Chemical Repellents and Other Aversive Strategies in Predation Management. (Predation Management)

By Mason, J. R.; Shivik, J. A. et al. | Endangered Species Update, July-August 2001 | Go to article overview

Chemical Repellents and Other Aversive Strategies in Predation Management. (Predation Management)


Mason, J. R., Shivik, J. A., Fall, M. W., Endangered Species Update


Abstract

Chemical repellents and other aversive strategies are the core of non-lethal wildlife management. These strategies typically depend on irritation (pain), conditioning, or fear for their effectiveness, and none is universally successful. Thus, conditioned food aversions deter browsing and foraging by deer (Odocoileus virginianus, O. hemionus), but are less useful with predators, because killing, not consumption, is the behavior of interest. Broadly speaking, the utility of non-lethal strategies is affected by number and density of wildlife species, availability of alternative foods, palatability and novelty of treated items, and intensity of pain, sickness, or fear used to establish avoidance. Some of the most promising areas for successful predation management are those involving a combination of strategies tailored to a specific problem. For example, behavioral-contingent auditory and visual stimuli coupled with presentations of electric shock or momentary vibration (via telemetry collars) could provide an effective and unambiguous cue for withdrawal. Non-lethal methods, however, are rarely stand-alone technologies. More often, integrated strategies, involving both lethal and non-lethal methods, are required for effective predation management.

Introduction

The survival or restoration of threatened and endangered species can depend on protection from predators (Witmer and Fall 1995; Witmer et al. 1996; Hecht and Nickerson 1999). Most of the relevant data for managing predation stem from research on the protection of livestock, crops, and commodities (Campbell et. al 1998; Fall and Jackson 1998). Deterring predators from prey is even more complex than protecting crops or other commodities because more is involved than food consumption (Fall 1990; Knowlton et al. 1999). Especially challenging is the development of non-lethal approaches. Demand for these strategies is increasing despite the fact that effective options remain virtually nonexistent. Repellents and other aversive techniques provide cases in point. If wildlife numbers are sufficiently high, or alternative foods are sufficiently scarce, repellents usually fail as a deterrent. Few demonstrably effective alternatives exist, and practical obstacles to the development of new materials are considerable. The present discussion will cover these topics by considering: mechanisms underlying the effectiveness of repellents and aversive agents, regulatory constraints that govern implementation of new methods, and the importance of employing multiple sensory modalities (i.e. visual and auditory cues, chemical and color cues) whenever non-lethal strategies are implemented.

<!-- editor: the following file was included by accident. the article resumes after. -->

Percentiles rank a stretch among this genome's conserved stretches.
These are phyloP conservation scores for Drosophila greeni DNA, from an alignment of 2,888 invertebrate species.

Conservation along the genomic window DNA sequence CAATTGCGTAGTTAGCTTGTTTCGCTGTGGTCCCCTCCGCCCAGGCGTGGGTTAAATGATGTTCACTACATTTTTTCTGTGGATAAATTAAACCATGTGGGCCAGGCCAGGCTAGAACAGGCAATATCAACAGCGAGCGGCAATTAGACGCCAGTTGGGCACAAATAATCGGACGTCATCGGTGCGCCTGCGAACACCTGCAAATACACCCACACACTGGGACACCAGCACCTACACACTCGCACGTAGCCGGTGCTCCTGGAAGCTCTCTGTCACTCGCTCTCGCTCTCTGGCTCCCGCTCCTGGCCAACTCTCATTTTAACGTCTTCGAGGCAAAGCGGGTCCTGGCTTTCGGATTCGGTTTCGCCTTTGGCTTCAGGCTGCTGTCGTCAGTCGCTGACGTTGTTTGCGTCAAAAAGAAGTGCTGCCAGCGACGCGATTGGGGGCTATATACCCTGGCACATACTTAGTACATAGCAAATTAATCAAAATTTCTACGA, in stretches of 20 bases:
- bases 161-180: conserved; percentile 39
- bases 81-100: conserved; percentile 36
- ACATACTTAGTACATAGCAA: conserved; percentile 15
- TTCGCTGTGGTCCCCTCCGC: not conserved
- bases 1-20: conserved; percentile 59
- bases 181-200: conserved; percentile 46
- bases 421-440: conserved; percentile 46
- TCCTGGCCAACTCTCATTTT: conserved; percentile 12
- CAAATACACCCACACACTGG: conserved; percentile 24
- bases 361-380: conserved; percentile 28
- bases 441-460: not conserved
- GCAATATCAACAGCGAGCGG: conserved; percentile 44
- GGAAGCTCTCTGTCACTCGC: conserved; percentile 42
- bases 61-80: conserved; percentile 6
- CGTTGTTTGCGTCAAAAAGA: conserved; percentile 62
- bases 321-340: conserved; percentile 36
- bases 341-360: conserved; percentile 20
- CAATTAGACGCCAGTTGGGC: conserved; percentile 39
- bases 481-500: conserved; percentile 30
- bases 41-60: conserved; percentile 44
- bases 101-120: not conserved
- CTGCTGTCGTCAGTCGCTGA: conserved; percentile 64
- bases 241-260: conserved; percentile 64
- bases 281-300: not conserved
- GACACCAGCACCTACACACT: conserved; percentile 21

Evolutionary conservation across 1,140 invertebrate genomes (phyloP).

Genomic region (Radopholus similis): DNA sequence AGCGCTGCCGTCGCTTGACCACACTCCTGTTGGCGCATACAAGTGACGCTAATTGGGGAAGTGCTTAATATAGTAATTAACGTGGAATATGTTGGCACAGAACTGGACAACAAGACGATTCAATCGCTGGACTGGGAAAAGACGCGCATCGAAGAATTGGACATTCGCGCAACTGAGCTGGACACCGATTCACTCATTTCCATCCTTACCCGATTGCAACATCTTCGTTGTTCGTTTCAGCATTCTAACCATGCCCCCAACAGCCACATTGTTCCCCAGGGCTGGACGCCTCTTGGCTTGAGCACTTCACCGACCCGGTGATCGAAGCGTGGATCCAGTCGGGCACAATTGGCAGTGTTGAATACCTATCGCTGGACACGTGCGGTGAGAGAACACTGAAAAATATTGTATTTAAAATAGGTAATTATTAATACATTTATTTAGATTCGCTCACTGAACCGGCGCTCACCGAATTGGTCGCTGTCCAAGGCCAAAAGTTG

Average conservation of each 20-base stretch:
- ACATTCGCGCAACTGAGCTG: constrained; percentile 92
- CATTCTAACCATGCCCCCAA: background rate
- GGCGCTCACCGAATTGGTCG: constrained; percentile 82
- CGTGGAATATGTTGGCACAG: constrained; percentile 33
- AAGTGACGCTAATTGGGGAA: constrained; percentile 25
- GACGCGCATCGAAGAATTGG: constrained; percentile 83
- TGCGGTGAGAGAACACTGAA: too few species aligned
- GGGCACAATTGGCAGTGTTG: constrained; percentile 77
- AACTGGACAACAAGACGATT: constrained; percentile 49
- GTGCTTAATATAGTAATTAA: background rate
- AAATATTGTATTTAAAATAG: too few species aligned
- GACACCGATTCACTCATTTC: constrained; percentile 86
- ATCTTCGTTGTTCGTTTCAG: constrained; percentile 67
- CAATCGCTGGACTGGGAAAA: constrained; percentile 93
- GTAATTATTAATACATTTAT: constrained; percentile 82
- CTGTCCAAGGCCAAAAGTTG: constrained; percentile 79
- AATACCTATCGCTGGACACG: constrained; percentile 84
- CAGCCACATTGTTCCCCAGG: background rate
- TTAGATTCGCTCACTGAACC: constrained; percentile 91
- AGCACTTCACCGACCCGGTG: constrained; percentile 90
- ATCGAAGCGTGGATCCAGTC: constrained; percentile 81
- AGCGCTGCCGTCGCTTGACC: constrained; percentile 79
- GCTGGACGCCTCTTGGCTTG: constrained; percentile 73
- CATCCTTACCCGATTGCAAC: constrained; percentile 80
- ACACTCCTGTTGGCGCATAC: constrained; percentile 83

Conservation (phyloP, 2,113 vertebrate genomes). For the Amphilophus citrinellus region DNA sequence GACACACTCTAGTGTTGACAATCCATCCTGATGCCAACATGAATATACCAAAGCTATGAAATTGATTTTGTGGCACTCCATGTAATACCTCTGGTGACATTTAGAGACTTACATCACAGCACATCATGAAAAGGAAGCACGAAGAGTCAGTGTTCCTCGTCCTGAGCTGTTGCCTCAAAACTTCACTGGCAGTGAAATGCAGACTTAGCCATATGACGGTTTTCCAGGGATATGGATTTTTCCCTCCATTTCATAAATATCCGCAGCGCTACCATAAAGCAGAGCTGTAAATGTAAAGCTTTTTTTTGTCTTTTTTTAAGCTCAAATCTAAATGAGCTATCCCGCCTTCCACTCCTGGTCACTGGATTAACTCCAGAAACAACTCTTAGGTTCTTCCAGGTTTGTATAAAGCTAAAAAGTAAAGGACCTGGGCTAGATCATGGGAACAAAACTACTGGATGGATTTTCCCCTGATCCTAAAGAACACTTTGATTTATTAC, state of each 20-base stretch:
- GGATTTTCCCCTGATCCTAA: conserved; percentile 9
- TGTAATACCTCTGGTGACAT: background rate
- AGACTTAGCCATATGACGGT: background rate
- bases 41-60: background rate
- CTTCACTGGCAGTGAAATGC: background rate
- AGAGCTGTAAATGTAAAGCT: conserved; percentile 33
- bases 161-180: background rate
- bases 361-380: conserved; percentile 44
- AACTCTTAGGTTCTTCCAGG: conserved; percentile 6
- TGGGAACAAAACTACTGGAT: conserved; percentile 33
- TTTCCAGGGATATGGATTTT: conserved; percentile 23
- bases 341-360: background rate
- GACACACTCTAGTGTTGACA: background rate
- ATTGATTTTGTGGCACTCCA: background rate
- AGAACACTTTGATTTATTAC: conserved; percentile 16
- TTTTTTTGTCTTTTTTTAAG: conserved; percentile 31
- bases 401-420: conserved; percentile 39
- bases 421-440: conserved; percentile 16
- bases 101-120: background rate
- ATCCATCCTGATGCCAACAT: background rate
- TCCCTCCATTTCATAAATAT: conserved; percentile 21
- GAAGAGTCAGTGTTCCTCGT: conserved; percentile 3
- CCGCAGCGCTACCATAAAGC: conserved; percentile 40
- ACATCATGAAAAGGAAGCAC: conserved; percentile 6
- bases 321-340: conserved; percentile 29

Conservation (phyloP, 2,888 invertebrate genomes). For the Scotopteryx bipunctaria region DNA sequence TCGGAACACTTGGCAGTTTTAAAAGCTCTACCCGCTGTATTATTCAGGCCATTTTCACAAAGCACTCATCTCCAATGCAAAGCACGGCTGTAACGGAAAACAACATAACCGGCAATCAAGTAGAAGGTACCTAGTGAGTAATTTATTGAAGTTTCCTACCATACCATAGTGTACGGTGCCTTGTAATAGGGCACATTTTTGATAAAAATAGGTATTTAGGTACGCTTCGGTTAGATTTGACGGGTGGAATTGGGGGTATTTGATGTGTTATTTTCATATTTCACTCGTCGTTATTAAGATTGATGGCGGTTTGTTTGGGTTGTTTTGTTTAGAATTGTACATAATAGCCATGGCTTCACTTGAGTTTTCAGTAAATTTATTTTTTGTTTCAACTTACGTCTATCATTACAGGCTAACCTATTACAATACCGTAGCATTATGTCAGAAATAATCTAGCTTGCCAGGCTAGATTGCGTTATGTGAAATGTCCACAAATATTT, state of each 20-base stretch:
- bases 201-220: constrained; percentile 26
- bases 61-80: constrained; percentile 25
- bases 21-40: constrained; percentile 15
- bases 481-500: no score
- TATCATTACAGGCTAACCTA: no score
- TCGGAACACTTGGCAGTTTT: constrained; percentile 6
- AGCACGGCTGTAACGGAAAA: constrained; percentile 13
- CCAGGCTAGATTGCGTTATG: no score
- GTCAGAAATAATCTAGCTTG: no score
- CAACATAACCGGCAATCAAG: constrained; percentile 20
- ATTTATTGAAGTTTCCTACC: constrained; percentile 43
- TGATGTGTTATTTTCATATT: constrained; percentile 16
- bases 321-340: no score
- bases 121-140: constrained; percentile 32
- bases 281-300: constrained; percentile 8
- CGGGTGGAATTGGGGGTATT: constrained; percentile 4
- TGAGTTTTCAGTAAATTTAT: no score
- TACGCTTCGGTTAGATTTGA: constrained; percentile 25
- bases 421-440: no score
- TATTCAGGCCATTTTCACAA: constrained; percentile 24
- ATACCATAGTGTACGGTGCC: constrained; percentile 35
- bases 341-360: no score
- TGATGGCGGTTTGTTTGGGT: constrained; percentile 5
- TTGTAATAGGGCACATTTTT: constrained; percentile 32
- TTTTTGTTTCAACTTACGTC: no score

Chemical repellents

Vertebrate chemical repellents are effective because they are irritating, cause sickness, or stimulate fear (Mason and Clark 1997). As a rule, these substances are most useful when they are applied directly to inert materials (e.g., prepared foods, fruits, grains, electrical wiring, irrigation hose; Werner et al. 1998). There is no good evidence that predators or other wildlife will avoid areas protected solely with border treatments. To illustrate the point, Renardine is commercially available for use with red fox (Vulpes vulpes) in the United Kingdom and is being evaluated for use with coyotes (Canis latrans) in Canada (Martin and O'Brien 2000). (Mention of trade names and manufacturers is for identification only and does not imply endorsement by the authors or the U.S. Department of Agriculture.) The substance is bone tar oil dissolved in kerosene. The label advises that it should be applied liberally to pasture borders (on fence posts, etc.) to prevent predators from entering and attacking livestock. In testing with captive coyotes in the U.S., not only did Renardine fail to prevent entries into areas, but food adulterated with the material was eaten as rapidly as unadulterated food (Zemlicka and Mason 2000). This probably reflects the fact that sulfurous compounds in bone tar oil are attractive to coyotes (see Fear below). …

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